International Task Force Urges Immediate Opening of ITS Archives

International Task Force Calls for Concrete Steps to Open Holocaust-Era Archives of the International Tracing Service in Germany.

December 16, 2004. At their plenary meeting in Trieste on December 16, 2004, in Trieste, Italy, the member countries of the Task Force for International Cooperation on Holocaust Education, Remembrance, and Research called for immediate steps to be taken to inform the public about the long-inaccessible Holocaust-related archives of the International Tracing Service (ITS) of the International Committee of the Red Cross (ICRC) and to open the archives for research by making copies of the material available at major research centers.

Over six months ago, the ITS and ICRC committed to open the archives by the end of 2004. Since that time, however, the initiative to open the ITS records has failed. In addition, a delegation of Task Force member countries that traveled to Bad Arolsen in October 2004 was refused access to inventories and was unable to obtain responses to any of its inquiries regarding the content and organization of archives or the archives digitization project undertaken several years ago.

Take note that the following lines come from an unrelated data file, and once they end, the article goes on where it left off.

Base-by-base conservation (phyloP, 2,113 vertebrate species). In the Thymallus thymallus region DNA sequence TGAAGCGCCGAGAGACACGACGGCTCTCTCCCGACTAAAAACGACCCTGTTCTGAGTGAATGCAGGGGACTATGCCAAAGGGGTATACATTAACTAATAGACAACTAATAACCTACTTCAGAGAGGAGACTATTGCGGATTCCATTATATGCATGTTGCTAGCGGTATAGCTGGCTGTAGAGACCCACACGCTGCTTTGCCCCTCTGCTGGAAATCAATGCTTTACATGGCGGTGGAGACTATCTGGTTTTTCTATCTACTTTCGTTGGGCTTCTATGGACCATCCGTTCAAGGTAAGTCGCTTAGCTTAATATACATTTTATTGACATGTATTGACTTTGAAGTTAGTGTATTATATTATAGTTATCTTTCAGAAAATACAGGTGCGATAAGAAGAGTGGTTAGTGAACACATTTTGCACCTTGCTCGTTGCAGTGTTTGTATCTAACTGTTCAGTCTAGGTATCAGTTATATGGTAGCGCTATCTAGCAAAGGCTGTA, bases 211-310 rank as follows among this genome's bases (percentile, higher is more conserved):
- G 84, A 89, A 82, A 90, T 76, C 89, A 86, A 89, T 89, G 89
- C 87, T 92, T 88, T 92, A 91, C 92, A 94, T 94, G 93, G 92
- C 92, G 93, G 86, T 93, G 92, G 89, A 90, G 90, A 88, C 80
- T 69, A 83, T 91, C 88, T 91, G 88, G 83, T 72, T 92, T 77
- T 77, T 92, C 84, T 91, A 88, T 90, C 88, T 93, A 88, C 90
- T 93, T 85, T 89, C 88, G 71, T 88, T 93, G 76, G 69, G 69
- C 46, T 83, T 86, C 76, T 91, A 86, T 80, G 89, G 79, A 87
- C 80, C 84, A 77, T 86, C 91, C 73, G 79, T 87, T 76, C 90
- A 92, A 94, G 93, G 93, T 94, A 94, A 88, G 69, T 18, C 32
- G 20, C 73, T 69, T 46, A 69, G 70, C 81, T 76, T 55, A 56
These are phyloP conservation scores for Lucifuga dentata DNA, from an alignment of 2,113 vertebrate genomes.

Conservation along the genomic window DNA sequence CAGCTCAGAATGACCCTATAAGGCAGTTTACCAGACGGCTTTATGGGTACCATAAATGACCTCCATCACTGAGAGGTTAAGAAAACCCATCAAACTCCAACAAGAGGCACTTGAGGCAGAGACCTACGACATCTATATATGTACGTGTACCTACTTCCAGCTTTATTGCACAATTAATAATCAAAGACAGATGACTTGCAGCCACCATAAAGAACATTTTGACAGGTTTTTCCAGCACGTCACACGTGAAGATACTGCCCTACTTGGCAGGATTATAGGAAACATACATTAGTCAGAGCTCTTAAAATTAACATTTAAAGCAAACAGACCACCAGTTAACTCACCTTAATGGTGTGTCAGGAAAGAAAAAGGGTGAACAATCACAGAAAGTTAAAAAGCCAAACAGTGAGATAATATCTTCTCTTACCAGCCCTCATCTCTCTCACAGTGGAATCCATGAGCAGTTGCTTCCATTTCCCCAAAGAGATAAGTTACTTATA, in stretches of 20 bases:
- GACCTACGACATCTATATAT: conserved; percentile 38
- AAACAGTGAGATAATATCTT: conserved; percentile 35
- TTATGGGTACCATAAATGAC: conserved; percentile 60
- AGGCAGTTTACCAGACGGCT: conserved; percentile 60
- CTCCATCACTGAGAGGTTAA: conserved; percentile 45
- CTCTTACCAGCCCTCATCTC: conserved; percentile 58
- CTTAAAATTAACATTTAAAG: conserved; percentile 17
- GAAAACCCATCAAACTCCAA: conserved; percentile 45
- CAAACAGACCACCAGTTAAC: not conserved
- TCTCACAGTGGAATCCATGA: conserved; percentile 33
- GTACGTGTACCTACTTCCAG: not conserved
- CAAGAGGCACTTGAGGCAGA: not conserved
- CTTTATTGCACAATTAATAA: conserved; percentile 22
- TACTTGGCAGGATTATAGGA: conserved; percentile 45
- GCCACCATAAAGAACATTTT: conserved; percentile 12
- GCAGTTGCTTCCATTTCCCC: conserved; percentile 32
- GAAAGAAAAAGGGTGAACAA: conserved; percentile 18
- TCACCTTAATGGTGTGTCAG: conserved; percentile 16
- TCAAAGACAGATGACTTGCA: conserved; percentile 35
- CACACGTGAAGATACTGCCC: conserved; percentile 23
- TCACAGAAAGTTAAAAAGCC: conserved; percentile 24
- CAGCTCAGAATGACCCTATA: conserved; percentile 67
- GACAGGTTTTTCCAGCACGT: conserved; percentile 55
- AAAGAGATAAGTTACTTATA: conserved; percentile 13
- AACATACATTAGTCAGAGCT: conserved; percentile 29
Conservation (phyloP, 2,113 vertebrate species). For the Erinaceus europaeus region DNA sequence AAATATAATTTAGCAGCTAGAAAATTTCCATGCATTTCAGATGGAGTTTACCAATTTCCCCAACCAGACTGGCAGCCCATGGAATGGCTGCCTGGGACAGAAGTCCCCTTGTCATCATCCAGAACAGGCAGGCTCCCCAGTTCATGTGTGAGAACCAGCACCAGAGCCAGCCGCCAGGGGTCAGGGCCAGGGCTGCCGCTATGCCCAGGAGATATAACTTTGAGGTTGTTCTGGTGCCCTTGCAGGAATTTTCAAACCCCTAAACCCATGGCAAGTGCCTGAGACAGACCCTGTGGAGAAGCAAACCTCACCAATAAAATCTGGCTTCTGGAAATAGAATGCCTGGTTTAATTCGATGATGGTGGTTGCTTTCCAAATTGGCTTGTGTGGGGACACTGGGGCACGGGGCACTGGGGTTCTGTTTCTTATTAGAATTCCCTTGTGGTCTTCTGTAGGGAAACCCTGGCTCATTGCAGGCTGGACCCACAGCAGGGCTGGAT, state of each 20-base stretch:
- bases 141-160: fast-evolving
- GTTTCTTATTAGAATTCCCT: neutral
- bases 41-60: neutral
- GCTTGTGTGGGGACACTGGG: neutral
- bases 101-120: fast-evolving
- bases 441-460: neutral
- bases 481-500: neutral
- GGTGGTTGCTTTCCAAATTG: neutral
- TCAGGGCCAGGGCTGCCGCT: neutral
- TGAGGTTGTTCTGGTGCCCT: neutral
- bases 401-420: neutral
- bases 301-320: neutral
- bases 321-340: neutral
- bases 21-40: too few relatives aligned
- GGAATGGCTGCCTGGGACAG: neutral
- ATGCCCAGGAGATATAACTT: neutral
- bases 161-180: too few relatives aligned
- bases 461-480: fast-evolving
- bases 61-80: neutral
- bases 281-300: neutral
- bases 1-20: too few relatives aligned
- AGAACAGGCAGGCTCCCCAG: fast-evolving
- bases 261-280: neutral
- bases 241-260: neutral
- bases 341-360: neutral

In response to these developments and based on their commitment to the principles of the Stockholm Declaration of 2000, which calls for open research access to all archival records relating to the Holocaust, the Task Force calls on the ITS and the ICRC to immediately release information regarding the content of the ITS archives, specifically:

–A complete list of all the archival collections reposing at ITS, including both the original deposits made in the 1950’s and the annual accessions of new documents assembled by the ITS since 1955.

–Descriptions of the organizational units in which documents are held, the approximate amount of documentary material in each unit, and a description of the finding aids, shelf lists, guides, etc. that exist for each unit.

–Information on the archival materials that have already been digitized or are already on microfilm or in microfiche form, including a detailed list showing the name/designation of every archival collection, including the central card file, that has been digitized or duplicated.

The Task Force also calls for immediate research access to the holdings of the ITS archives at major international centers of Holocaust research (e.g., Centre de Documentation Juive Contemporaine in Paris, the United States Holocaust Memorial Museum in Washington, DC, Yad Vashem in Israel) via digitized or microform copies of the archives to be deposited at those sites and made available to scholars in accordance with the relevant national laws and archival practices of the country where each center is located.

The Task Force calls on countries represented on the International Commission of the ITS to support and facilitate achievement of these goals.

A White Paper entitled “International Tracing Service (ITS), Bad Arolsen, Germany,” prepared for the June 2004 meeting of the Task Force for International Cooperation on Holocaust Education, Remembrance, and Research in Rome is available upon request.